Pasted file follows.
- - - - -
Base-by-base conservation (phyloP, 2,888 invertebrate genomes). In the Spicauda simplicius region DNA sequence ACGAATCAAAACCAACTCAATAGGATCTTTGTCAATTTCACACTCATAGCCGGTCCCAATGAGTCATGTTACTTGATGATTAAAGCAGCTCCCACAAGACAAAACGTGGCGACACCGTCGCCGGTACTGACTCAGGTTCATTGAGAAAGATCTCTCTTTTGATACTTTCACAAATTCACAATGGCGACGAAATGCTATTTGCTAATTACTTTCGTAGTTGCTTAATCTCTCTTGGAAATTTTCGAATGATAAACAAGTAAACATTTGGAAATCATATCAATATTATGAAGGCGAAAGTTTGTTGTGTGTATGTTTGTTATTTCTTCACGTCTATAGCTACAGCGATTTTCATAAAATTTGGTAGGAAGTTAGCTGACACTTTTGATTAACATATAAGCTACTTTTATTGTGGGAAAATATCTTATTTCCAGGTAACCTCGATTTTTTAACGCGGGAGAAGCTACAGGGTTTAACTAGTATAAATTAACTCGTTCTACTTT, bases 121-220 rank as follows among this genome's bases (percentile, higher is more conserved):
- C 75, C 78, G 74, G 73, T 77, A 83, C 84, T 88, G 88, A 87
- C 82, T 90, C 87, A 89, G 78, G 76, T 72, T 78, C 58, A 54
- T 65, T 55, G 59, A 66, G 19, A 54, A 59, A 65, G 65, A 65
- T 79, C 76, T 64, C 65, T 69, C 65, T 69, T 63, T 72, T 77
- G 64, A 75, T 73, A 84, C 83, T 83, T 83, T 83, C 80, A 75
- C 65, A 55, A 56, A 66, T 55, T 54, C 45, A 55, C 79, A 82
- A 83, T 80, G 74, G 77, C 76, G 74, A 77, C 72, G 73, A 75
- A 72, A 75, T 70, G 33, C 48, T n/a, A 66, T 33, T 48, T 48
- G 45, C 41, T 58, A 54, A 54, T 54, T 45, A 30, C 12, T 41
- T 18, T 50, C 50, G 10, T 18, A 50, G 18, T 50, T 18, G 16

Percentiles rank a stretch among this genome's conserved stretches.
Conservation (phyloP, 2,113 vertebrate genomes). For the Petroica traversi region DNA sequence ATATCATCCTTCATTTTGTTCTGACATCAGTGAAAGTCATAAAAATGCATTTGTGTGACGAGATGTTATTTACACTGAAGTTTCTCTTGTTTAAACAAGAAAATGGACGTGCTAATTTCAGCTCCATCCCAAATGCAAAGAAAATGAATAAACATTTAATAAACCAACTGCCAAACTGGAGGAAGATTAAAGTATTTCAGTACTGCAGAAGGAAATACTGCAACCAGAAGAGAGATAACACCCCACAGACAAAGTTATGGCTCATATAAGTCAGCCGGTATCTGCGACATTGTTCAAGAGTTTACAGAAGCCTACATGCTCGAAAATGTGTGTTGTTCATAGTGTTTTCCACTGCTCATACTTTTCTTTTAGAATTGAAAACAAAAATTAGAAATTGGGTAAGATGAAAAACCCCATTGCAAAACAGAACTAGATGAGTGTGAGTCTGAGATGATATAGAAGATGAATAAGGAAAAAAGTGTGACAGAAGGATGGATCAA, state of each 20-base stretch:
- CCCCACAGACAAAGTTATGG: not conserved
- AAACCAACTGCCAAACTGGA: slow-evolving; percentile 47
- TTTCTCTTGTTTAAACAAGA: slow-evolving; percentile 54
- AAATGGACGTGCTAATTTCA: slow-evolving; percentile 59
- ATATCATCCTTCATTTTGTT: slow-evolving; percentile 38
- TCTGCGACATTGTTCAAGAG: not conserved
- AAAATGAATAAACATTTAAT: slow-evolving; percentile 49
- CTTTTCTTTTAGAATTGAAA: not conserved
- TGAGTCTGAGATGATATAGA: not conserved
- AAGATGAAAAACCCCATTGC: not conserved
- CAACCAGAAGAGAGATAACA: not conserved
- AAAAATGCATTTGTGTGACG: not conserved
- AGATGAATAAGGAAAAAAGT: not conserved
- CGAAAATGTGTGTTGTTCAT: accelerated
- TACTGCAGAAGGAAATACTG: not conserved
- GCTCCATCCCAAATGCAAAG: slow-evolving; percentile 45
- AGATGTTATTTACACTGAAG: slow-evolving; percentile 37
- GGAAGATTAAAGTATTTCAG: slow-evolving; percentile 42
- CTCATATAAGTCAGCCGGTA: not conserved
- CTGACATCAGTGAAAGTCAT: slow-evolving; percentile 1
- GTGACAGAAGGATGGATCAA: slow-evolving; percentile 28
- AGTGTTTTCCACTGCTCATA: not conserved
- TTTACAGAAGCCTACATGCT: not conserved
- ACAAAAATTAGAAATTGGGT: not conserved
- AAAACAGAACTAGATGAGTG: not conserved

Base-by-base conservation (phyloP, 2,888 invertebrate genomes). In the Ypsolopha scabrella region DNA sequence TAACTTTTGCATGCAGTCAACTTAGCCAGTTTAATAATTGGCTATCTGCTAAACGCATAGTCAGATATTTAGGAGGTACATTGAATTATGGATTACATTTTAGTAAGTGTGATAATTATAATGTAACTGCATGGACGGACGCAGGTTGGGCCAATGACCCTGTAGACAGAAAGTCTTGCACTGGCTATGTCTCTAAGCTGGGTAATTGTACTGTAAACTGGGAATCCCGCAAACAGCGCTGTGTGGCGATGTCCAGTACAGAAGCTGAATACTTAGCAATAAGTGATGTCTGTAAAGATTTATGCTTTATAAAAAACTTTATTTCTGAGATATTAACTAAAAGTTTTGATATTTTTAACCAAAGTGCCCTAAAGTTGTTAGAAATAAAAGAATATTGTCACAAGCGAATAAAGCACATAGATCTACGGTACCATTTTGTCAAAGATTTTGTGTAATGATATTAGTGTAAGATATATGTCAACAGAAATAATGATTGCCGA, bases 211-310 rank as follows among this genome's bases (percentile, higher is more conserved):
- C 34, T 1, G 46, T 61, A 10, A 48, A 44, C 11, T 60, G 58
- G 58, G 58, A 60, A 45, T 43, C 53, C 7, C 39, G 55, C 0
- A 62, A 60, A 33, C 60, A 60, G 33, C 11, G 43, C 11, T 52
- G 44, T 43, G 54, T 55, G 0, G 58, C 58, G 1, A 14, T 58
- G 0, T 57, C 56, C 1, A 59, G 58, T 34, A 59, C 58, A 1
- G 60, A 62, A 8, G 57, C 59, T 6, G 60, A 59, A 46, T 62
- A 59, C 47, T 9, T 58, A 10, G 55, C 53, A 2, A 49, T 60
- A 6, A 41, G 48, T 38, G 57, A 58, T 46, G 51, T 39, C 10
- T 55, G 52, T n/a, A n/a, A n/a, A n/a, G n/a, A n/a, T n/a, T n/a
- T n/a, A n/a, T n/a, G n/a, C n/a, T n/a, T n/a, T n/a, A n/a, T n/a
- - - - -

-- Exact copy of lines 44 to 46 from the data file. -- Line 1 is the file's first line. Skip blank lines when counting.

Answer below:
- G 0, T 57, C 56, C 1, A 59, G 58, T 34, A 59, C 58, A 1
- G 60, A 62, A 8, G 57, C 59, T 6, G 60, A 59, A 46, T 62
- A 59, C 47, T 9, T 58, A 10, G 55, C 53, A 2, A 49, T 60